FIG. 2B is a block diagram illustrating an exemplary I/O module or memory controller in a secure multimedia SoC, in accordance with an embodiment of the invention. Referring to FIG. 2B, there is shown an interface block 210 that may comprise a secure register 222 and a key memory 224. The interface block 210 may correspond to an I/O module 108 or a memory controller 106 as described in FIG. 1. The interface block 210 may comprise suitable logic, circuitry, and/or code that may enable communication with devices external to the SOC 100 via the interface 212. In this regard, the interface block 210 may perform secure operations on at least a portion of the communicated data. For example, the interface block 210 may enable high bandwidth digital content protection (HDCP) and may utilize a key protection mechanism for secure interfaces to digital displays, such as digital visual interface (DVI) and high definition multimedia interface (HDMI), for example. General configuration and/or control information to be utilized and/or generated by the interface block 210 may be communicated via the control bus 116. Moreover, data to be utilized and/or generated by the interface block 210 may be communicated via the data bus 118.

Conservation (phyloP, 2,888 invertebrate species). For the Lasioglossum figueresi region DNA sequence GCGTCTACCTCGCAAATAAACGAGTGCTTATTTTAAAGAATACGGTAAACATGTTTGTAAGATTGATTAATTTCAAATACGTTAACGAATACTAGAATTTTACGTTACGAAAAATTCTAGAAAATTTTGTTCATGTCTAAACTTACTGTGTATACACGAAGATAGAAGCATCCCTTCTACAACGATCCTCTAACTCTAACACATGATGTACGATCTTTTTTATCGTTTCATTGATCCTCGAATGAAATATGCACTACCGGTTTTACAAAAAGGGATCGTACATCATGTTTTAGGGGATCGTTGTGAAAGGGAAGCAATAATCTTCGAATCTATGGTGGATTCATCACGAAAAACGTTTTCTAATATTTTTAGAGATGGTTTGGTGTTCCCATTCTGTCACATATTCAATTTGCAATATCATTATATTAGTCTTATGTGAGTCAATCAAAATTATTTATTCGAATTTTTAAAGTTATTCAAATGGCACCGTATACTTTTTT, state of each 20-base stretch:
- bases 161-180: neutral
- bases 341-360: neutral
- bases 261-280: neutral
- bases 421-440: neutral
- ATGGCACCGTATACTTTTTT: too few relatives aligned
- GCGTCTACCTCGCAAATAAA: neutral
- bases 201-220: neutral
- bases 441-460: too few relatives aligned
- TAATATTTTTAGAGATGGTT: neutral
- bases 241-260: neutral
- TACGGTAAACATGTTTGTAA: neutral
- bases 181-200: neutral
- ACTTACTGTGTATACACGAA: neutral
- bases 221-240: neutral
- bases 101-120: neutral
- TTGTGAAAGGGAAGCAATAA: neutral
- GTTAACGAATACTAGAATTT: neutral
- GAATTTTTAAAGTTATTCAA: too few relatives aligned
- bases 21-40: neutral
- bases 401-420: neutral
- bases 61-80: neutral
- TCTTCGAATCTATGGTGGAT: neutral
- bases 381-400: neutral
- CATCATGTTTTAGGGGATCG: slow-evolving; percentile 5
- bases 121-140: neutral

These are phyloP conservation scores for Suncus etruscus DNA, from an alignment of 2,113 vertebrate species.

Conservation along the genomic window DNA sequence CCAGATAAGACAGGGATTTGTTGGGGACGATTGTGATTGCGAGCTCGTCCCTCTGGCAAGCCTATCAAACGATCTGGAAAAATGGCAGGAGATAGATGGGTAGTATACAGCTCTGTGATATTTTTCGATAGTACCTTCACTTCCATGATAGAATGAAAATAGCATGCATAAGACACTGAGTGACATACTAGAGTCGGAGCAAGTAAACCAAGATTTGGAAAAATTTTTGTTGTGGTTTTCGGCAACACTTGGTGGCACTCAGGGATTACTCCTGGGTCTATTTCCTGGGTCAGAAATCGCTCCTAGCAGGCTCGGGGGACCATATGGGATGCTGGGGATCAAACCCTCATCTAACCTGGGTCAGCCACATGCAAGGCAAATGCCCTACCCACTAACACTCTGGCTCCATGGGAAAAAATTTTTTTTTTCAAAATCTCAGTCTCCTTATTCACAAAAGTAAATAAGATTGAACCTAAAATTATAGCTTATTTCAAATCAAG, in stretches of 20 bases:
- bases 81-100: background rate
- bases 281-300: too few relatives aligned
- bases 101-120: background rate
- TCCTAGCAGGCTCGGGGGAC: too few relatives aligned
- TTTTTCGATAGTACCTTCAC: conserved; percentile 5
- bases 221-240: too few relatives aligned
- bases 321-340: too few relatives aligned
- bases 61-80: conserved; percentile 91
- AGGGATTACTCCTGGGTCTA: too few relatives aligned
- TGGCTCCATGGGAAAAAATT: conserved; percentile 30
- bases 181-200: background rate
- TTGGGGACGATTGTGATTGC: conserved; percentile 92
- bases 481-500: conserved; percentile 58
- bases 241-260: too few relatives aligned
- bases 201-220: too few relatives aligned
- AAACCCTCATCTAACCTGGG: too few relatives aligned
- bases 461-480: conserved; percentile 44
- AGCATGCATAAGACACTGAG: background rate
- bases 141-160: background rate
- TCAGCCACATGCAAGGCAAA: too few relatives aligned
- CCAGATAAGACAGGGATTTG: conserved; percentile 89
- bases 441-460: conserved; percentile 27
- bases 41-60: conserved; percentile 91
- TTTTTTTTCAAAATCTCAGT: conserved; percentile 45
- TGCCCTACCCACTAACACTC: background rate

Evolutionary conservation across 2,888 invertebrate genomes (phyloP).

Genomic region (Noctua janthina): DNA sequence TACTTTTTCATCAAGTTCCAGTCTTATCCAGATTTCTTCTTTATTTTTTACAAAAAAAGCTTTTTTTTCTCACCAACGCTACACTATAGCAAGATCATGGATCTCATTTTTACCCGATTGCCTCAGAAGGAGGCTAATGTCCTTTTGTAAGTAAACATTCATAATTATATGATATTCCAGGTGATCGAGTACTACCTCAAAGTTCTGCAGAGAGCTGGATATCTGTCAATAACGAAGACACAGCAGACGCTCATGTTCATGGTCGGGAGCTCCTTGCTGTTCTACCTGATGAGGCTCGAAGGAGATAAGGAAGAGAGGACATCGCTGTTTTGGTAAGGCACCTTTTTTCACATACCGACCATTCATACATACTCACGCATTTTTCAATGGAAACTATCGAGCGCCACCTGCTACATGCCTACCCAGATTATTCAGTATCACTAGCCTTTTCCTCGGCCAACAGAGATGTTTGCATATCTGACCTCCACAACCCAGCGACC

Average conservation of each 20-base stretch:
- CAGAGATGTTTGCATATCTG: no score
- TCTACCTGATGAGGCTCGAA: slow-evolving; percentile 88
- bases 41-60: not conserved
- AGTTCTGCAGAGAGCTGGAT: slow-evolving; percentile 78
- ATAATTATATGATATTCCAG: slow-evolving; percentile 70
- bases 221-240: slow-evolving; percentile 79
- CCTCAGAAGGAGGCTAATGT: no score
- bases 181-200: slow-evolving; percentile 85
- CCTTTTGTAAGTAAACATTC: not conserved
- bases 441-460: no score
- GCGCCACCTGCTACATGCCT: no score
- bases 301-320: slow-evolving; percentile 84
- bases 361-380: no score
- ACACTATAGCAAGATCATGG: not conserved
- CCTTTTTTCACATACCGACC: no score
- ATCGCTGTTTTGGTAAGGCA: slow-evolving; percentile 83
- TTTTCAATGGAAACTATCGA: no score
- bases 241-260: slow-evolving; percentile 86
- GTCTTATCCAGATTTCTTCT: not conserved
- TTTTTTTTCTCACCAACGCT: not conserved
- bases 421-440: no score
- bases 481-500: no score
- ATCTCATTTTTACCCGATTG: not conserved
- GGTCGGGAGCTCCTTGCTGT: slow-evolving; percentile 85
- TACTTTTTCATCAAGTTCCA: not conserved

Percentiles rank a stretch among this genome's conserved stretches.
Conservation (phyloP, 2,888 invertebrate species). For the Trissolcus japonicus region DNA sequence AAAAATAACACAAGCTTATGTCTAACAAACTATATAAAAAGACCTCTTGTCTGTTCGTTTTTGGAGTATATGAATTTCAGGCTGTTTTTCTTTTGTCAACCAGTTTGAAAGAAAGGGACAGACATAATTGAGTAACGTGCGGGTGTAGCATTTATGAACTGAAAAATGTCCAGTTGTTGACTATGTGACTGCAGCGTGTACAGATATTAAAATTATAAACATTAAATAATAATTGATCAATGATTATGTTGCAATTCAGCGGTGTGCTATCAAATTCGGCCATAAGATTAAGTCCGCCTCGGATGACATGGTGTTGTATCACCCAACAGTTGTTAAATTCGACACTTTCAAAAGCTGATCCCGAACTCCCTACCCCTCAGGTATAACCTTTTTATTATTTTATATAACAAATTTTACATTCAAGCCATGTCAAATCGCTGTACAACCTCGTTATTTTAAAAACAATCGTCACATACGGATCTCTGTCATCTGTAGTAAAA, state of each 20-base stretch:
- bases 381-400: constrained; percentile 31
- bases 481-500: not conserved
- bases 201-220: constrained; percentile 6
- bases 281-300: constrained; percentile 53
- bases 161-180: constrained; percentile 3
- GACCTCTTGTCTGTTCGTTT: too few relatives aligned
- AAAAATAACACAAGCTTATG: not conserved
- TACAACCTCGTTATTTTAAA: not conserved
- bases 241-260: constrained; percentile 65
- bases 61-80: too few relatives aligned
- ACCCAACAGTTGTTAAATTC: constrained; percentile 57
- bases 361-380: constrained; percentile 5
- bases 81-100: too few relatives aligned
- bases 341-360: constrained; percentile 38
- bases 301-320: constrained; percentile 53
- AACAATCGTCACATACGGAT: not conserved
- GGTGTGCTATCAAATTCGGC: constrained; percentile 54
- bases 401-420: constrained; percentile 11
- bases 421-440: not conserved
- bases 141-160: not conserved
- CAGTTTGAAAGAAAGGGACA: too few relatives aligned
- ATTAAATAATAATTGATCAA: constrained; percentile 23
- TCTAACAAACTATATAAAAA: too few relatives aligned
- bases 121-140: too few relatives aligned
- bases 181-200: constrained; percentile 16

The secure register 222 and the key memory 224 in the interface block 210 may be the same as or substantially similar to the secure register 202 and the key memory 204 in FIG. 2A, respectively. For example, the secure register 222 may only be read and/or be written to by the security processor 102, may be implemented as a single register or as set of registers, and may be specified based on its functionalities. The key memory 224, for example, may store decryption and/or encryption keys communicated from the security processor 102 via the secure key bus 112 and/or from the host processor 104 via the control bus 116, and may be implemented utilizing a write-only RAM.